Taos: first job, finding the D.H. Lawrence ranch. Ok, there were no directions to this famous place, so we went by instinct. Wrong. For a start the place was way up in the hills on the very outskirts of Taos where all we saw were trees, trees and more trees in an area dense with wild flowers and probably a few rattle snakes thrown in for good measure.
The tiny green sign: "D.H. Lawrence Road" in those wild hills did nothing to help. One hour later after driving round and round through jungle like wildness, we called time. Thinking there had never been 'The Lawrence Ranch:' there were no clues. No history of the man himself. Nothing.
We later enquired at the accessible Taos Travel Information Office where we were told the famous of all famous places for Literature lovers had been forced to close, due to health and safety concerns. So, anyone who is seriously in need of seeing 'the ranch' needs to contact the University of New Mexico for further info.
Ok, we should have enquired at the Travel Center first - doh!) so forget instincts: it's too wild and remote.
Second major stop was the Pueblo Indian Reservation with enough adobe buildings to fill up most cameras, bearing in mind, once on the reservation U.S. laws don't apply. It's $6 entry then $6 for each camera. Yes, once inside there seemed to be a strange atmosphere; but who can blame them after Sterling Price, U.S. Cavalry Officer, charged in, in 1847, shelling the place to pieces, including this most secretive of all the indigenous groups Catholic church: "Son Of Geronimo" still in the same condition the U.S Cavalry had left it while quelling the Taos uprising.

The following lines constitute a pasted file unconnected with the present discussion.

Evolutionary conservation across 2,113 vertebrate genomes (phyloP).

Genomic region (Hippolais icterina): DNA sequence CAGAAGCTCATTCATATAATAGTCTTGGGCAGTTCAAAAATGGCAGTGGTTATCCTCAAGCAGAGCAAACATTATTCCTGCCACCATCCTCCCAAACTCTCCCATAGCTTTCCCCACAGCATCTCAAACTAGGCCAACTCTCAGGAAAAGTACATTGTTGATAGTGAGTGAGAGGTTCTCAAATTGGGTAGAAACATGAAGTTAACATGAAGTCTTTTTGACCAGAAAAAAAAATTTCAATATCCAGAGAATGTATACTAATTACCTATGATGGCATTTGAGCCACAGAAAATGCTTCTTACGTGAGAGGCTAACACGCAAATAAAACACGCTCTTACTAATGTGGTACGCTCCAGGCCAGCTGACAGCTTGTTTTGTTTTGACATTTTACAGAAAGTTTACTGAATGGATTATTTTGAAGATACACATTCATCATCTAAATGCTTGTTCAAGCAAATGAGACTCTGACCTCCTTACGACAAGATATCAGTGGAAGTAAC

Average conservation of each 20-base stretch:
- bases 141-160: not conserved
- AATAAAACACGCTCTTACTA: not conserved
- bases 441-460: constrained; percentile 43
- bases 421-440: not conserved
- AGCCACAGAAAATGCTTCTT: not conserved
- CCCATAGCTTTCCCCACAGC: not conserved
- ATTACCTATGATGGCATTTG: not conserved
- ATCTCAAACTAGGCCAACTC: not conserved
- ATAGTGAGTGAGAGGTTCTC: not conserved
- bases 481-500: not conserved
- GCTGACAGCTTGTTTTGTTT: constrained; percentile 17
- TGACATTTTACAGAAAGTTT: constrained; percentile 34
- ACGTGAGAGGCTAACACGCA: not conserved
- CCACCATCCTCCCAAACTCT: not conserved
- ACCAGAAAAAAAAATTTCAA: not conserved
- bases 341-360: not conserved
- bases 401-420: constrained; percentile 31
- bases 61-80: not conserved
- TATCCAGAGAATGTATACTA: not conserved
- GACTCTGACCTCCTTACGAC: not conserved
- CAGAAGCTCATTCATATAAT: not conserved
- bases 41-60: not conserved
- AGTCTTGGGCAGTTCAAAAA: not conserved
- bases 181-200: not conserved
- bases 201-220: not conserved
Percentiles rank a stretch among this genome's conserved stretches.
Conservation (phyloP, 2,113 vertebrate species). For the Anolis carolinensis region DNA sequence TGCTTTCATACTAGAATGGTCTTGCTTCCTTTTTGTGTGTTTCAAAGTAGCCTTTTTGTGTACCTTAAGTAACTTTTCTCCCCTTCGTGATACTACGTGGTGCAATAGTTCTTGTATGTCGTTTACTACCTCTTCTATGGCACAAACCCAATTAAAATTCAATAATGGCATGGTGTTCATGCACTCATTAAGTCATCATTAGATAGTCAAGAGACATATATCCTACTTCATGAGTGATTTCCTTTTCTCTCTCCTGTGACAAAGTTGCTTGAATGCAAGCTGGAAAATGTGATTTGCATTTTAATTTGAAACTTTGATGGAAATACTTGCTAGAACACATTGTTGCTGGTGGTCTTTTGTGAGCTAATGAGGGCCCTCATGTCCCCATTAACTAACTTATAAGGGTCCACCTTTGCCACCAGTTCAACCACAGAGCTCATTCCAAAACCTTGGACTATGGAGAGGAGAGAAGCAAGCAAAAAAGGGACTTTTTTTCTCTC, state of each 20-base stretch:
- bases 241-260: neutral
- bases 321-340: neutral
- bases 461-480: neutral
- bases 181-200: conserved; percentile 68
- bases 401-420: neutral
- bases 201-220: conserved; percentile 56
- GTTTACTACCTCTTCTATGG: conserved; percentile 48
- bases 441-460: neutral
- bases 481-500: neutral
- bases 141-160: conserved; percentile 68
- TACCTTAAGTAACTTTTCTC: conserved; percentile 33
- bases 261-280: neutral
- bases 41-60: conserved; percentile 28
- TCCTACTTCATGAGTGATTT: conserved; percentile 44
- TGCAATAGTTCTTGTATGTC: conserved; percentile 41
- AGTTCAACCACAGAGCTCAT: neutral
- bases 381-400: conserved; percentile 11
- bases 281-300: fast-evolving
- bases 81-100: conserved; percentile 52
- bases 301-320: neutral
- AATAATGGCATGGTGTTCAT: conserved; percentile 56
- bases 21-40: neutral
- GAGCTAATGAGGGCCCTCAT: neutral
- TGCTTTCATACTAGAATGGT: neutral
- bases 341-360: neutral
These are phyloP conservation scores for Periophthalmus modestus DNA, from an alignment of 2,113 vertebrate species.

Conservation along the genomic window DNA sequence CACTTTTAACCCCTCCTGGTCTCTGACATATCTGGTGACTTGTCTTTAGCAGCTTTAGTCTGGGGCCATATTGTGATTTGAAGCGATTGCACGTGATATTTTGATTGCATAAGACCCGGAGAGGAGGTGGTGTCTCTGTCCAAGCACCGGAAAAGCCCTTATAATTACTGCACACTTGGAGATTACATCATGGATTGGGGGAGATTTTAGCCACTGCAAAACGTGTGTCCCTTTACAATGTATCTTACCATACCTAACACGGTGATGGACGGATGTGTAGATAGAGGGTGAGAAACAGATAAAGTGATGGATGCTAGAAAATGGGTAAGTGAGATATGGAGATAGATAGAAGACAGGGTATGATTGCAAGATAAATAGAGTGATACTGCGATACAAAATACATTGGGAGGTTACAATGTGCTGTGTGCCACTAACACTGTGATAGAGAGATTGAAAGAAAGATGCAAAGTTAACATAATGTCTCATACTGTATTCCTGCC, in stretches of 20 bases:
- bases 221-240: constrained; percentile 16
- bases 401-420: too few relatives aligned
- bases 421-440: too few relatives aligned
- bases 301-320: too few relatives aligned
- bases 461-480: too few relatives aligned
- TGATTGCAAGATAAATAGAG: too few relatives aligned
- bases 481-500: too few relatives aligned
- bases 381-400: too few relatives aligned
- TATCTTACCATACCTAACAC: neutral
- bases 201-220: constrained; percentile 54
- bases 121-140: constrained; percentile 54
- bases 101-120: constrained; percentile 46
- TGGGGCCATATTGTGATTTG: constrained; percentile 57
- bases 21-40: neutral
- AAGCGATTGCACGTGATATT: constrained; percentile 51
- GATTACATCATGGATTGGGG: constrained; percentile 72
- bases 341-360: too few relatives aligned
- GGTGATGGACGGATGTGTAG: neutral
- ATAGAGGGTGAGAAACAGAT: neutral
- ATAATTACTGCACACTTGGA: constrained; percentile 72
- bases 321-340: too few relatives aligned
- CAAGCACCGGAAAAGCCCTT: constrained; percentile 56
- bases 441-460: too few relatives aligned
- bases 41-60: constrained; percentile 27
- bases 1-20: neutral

The Son Of Geronimo recently built Catholic chapel was out of bounds for cameras (there were no signs saying we couldn't take photos). Outside the chapel, Indians went after Professor Whitehead, forcing him to delete photos of their very secretive chapel. The leaders surrounded me, then took my ipad and deleted any photos of the inside of chapel. No explanation was given. Our protests were ignored and we were advised to leave. I've never been thrown out of an Indian Reservation before; saying that, there's not many in Wigan.
The original Lawrence paintings were advertised in a tourist shop in the Taos plaza. Once inside and three dollars handed over, a curtain, almost burlesque, was drawn back - revealing the paintings. I was so disappointed - not with the paintings - but with how everything felt/seemed; like it was all some kind of fairground peep-show. I was hurt to see such a lack of respect, and how it all seemed be a kind of gimmick.
The following day I was taken to see the Jesse James 'outlaw's' house, which had been renovated and was packed with tourists. Seeing this was like having salt rubbed into the wounds - they seemed to have more respect for their outlaws than for the great man himself????
Next stop: Kansas City - yeeeehaaa!
Peter Street, poet and Royal Literature Fund recipient.